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In his first gig as a director in the U.S., England-based Terry McDonough talks about Bryan Cranston's nude shenanigans and what it's like to get to choose from six different types of crap.
Q: What was it like to direct an episode of Breaking Bad?
A: It was the first time I'd ever worked in the U.S., so I was thinking, "My God, if all the jobs are like this in America, I'd be in heaven." And I'm in love with these characters -- they're a bit wacky.
Q: How fun was it to shoot the scene where Bryan Cranston strips down?
A: Bryan quite enjoys taking his clothes off -- always, whenever possible. When I yelled "Action!" Bryan was supposed to walk down the aisle and stop. Instead, he started taking items off the shelves. I figured he was doing some sort of method thing, so I thought, "All right," and we kept rolling. Then he picks up a can of coffee, turns around and yells, "Hey guys, coffee on special for 99 cents!"
Q: What's the meaning of the painting in Walt's hospital room?
A: Peter Gould, who wrote the episode, put the painting in the script and had it commissioned. It's a take on Winslow Homer, an American landscape painter born in 1836. The painting reflects Walt's position, and there's a nice ambiguity there: Is he rowing back to his family, or is he rowing farther away? Eventually you realize it's the latter -- his family is watching him drift away. Walt is becoming a different man, colliding with vastly different aspects of life. Suddenly he's familiar with the drug fraternity. He's the nucleus of that world, even. But he can't become emotional about things -- he just has to do what he thinks is best for his family. Otherwise he'd have to admit that he has f_____ up.
Q: The episode depicts a lot of solemn moments for Jesse and Walt -- Jesse when he's calling his father, Walt when he's on the bus.
A: Jesse's scene depicts the total isolation of his character. The long, wide shot of the enormous corridor made the building seem huge in comparison. Think of the massive government control that exists to contain people like Jesse. On the path he has taken, you lose reality. Jesse has just come very close to getting locked up, but he's like the sparrow that flies into a glass pane, then picks himself up and flies into it again. For Walt, death is looming. The scene highlights that Walt doesn't have much time. During his secret visit to his house, it's like the Ghost of Christmas Past. Watching his wife and son, he gets a glimpse of what life would be like in that house without him. And here he is torturing them. What little time he has got left with them, they're killing themselves trying to find him. It was a scene for him to reflect on some of that.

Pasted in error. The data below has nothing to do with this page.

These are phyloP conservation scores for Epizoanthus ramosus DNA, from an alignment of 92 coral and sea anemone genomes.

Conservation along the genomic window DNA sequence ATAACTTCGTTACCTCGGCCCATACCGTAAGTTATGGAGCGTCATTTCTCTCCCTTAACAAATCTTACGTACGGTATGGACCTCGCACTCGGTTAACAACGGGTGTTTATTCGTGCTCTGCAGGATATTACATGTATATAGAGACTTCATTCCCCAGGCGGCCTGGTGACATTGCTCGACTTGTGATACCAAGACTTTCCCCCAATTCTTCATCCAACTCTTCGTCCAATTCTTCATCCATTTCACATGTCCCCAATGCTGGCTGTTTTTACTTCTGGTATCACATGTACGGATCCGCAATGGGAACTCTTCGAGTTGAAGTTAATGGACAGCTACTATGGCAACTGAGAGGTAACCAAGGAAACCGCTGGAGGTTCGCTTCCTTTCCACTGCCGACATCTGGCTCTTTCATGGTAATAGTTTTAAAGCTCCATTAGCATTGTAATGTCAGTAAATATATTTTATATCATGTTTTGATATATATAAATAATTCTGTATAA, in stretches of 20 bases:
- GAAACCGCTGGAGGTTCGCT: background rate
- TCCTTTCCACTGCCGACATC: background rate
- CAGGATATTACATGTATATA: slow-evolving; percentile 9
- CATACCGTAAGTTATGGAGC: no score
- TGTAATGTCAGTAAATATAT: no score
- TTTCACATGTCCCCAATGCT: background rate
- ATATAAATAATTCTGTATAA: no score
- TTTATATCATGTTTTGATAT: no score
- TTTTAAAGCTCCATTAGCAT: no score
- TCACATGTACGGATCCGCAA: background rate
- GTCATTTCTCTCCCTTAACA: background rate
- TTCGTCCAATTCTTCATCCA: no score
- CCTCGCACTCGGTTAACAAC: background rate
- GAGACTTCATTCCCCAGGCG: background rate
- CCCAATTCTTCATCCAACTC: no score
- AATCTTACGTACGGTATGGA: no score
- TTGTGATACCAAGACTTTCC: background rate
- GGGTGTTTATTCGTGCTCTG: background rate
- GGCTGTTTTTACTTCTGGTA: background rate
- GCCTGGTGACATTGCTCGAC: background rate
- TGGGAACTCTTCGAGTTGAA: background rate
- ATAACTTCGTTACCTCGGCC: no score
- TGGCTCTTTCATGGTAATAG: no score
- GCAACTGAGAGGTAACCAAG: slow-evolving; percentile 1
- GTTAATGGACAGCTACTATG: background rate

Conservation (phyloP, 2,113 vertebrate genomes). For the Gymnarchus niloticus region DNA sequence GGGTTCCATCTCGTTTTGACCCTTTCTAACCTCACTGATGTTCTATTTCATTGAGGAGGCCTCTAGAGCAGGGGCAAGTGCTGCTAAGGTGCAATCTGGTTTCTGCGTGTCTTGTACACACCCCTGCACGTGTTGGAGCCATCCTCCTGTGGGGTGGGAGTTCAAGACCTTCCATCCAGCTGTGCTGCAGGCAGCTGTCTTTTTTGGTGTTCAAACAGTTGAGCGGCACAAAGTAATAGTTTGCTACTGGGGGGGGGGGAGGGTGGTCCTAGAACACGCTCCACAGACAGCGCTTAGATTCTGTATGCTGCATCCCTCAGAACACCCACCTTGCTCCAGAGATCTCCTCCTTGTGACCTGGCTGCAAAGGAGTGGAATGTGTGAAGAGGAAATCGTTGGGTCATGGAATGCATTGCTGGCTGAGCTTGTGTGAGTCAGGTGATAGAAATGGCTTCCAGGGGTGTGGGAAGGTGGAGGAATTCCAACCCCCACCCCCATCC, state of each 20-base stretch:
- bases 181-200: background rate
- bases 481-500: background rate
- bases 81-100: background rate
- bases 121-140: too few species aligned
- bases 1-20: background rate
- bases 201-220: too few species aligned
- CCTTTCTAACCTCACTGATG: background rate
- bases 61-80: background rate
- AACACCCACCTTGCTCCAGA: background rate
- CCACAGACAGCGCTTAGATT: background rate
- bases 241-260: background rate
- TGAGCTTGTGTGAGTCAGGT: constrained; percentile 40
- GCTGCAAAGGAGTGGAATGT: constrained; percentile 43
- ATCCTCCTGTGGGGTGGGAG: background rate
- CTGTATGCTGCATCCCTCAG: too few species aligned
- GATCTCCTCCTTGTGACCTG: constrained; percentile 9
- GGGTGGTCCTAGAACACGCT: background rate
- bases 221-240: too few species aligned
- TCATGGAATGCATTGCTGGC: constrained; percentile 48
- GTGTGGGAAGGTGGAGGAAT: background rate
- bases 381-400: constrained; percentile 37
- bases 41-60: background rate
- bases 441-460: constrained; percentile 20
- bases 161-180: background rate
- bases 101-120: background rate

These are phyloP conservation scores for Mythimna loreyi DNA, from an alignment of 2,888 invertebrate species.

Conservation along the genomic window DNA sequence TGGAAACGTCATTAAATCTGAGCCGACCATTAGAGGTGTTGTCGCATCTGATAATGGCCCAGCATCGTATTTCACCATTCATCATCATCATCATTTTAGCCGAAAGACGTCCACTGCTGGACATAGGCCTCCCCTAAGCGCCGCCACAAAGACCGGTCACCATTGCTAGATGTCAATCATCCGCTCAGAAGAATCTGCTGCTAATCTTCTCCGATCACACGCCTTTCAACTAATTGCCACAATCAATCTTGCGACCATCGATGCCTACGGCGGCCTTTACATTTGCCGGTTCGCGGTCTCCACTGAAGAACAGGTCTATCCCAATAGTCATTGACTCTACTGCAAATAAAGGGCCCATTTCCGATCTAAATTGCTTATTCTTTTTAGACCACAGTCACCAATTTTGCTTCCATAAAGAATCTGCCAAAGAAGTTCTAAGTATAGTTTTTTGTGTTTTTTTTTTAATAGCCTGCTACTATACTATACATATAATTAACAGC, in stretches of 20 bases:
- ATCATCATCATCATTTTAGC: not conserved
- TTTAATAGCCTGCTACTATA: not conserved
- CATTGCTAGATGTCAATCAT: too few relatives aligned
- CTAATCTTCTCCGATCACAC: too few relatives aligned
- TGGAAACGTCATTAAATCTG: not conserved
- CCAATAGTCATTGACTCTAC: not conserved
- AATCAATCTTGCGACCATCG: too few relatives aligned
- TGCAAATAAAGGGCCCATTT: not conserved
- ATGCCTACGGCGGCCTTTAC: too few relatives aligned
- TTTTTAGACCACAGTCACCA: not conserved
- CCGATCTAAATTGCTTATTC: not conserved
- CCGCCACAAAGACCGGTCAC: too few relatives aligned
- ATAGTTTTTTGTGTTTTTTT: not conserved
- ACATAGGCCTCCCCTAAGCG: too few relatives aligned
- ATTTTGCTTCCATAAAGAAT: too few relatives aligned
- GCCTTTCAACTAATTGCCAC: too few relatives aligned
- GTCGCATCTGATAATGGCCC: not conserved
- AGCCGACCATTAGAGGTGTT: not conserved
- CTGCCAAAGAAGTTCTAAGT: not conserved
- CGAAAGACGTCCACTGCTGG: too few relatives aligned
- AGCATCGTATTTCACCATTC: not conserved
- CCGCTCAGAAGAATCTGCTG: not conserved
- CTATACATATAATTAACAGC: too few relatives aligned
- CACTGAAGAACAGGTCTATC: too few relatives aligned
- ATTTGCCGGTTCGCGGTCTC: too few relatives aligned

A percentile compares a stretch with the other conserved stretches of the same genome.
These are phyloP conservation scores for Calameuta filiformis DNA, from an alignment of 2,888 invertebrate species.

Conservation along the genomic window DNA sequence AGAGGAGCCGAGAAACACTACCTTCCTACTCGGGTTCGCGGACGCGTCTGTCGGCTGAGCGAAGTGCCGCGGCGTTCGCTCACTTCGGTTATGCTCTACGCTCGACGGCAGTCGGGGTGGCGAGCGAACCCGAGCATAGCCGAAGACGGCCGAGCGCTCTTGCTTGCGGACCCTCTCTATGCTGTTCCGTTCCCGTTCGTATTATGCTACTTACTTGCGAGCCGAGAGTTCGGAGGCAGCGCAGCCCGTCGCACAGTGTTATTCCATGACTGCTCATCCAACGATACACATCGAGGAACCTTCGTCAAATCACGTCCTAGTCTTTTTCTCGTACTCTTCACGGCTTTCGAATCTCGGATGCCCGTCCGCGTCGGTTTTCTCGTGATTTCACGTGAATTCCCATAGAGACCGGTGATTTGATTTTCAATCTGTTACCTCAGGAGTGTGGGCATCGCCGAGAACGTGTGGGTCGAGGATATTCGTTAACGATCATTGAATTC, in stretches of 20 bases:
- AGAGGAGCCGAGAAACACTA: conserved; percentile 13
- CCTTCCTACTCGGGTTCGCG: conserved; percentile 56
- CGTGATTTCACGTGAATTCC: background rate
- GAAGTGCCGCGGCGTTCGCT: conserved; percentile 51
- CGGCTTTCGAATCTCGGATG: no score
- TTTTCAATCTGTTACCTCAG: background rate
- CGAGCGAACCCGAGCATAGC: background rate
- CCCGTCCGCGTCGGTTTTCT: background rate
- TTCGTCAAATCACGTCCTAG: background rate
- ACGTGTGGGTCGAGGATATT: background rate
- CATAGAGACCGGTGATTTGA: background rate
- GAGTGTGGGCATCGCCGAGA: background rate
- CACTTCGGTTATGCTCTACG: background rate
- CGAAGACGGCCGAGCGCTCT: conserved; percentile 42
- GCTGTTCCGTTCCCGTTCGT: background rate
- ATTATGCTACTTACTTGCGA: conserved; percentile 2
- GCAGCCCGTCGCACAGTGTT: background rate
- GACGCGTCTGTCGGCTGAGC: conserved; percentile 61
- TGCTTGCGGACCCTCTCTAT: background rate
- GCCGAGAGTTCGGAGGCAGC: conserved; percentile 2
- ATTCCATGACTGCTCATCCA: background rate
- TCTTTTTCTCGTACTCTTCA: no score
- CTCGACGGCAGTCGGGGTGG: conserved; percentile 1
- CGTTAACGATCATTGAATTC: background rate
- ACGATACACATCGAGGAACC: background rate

Q: Dean Norris and Aaron Paul interact for the first time in this episode. What was it like to see that new relationship unfold?
A: It was a great dynamic. Jesse knows that Hank is Walt's brother-in-law. That back-story ignites what goes on between them. It's quite an incestuous setup, in a way: These characters barely know each other, and yet both are connected to Walt, the ticking time bomb. For varying reasons, nobody wants to lose this guy -- especially if he's an Emmy winner! Not that Bryan ever mentions that...just three or four times a minute.
Q: What goes in to having a character crap in his wheelchair?
A: I met with Dennis Petersen, our special effects guy. He came up with six different types of crap. I decided I wanted it to look like it came out of a colostomy bag -- I was going for realism. In the U.K., you wouldn't be able to show body waste on TV. It was actually quite gross, but Mark Margolis (Tio) was so fun to work with.